North Baton Rouge economic development director leaving for job in Texas

    The executive director of the Baton Rouge North Economic Development District, Jerry Jones, has resigned to take a position heading up the economic development agency in Richmond, Texas, which is located in the rapidly growing Houston-Sugarland-The Woodlands metropolis.

    Jones, whose new job title is director of the Development Corporation of Richmond, came to Baton Rouge in November 2018, after nearly a decade as economic development director in St. John the Baptist Parish. He was the first executive director hired by the district after it secured a permanent source of funding—a 2% occupancy tax on hotels in north Baton Rouge.

    Though Jones’ two-year contract with the BRNEDD was up in December, he says he was not looking for another position but was recruited by a headhunter and felt the potential opportunity was worth pursuing.

    “There’s more funding for the organization, more stability, more buy-in from the local governing authorities,” Jones says. “It’s one of those things that is too good to pass up.”

    While Jones says he is proud of his accomplishments during his two-year tenure at the BRNEDD, he acknowledges there are not a lot of large, visible projects he can point to. Rather, much of the work he did was in building relationships and partnership that will serve as the foundation for future growth and economic development in north Baton Rouge.

    “We brought businesses together with the community, worked more closely with BRAC and the mayor’s office and worked to help Millennial Park get off the ground,” Jones says. “Also, we had 20 small businesses open in north Baton Rouge in 2020 alone, despite the pandemic.”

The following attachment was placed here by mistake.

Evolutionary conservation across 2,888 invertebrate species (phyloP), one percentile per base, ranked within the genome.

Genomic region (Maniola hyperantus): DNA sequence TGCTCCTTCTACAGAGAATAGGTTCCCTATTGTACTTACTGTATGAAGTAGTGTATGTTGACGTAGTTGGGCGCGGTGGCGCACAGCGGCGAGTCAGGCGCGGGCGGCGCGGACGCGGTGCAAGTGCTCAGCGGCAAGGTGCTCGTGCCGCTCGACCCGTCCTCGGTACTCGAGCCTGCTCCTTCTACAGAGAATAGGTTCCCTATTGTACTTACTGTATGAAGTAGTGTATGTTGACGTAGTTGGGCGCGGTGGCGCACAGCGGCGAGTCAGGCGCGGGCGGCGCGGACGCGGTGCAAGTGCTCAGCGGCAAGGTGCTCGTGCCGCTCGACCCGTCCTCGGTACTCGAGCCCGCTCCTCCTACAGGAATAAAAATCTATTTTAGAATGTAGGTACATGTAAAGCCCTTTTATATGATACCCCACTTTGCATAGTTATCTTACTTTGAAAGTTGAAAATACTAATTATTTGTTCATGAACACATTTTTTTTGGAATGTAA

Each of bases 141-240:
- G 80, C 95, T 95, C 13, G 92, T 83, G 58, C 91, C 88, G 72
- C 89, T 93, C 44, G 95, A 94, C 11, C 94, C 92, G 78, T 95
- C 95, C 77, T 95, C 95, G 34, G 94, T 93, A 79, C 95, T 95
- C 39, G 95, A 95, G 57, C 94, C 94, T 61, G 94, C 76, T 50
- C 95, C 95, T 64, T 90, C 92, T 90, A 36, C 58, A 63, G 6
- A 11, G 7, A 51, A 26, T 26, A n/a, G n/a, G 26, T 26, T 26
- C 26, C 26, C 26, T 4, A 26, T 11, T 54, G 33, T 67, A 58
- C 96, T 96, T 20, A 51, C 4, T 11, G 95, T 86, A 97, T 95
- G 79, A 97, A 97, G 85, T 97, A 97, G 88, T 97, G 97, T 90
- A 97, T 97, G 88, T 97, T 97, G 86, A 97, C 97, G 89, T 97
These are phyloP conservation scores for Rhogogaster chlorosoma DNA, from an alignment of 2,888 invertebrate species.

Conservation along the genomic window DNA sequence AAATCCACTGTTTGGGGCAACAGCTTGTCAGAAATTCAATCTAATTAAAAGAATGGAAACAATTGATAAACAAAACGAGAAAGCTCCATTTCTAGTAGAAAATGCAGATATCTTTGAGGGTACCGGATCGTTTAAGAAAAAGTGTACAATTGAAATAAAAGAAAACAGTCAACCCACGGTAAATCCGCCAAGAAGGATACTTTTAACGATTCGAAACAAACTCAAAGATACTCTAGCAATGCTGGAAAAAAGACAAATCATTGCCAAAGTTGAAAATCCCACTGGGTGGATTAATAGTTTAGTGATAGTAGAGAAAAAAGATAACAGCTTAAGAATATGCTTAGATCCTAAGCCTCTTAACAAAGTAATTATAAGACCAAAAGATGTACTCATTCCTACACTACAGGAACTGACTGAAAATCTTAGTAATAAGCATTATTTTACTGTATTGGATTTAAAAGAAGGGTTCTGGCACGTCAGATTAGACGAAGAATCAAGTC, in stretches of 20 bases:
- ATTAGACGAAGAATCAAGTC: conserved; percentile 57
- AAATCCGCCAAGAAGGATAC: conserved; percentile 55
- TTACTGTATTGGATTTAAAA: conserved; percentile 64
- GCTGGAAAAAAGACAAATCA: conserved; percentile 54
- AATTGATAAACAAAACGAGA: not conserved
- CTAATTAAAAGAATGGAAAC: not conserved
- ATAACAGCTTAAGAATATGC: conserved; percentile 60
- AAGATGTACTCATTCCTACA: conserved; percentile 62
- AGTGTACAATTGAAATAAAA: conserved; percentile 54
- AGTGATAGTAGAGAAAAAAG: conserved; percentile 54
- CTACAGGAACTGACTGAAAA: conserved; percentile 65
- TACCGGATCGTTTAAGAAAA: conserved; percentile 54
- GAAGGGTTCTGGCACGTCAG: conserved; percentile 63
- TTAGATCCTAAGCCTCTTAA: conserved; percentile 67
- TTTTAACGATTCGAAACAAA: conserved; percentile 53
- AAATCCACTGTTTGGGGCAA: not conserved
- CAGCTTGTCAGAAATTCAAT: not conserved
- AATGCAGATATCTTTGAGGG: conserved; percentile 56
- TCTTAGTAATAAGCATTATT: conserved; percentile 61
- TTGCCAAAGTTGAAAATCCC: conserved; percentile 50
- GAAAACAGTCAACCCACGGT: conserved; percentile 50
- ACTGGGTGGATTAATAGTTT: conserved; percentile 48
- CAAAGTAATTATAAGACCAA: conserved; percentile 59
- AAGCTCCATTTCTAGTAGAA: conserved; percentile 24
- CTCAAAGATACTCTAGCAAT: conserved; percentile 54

The organization also helped gather data that is being used to help attract a grocery store to north Baton Rouge, he says.

    Jones believes the BRNEDD could do more if it had more funding. The hotel tax generates about $200,000 a year for the organization, less than half what he believes it needs to launch effective economic development efforts.

    “Most organizations in Louisiana are required to make do with very little and we did the most with the little we had,” he says. “In Texas, they seem to do things from a position of plenty.”

    Creating more economic development districts in north Baton Rouge and utilizing Tax Increment Financing would also go a long way towards helping the area attract more business, he says. 

    In his new position, Jones will be working with economic development officials in Fort Bend County and other Houston-area economic development organizations to attract businesses to the area, he says.

    Jones’ last day with the BRNEDD is Friday. The organization’s board will discuss naming an interim executive director at its meeting today at 3 p.m.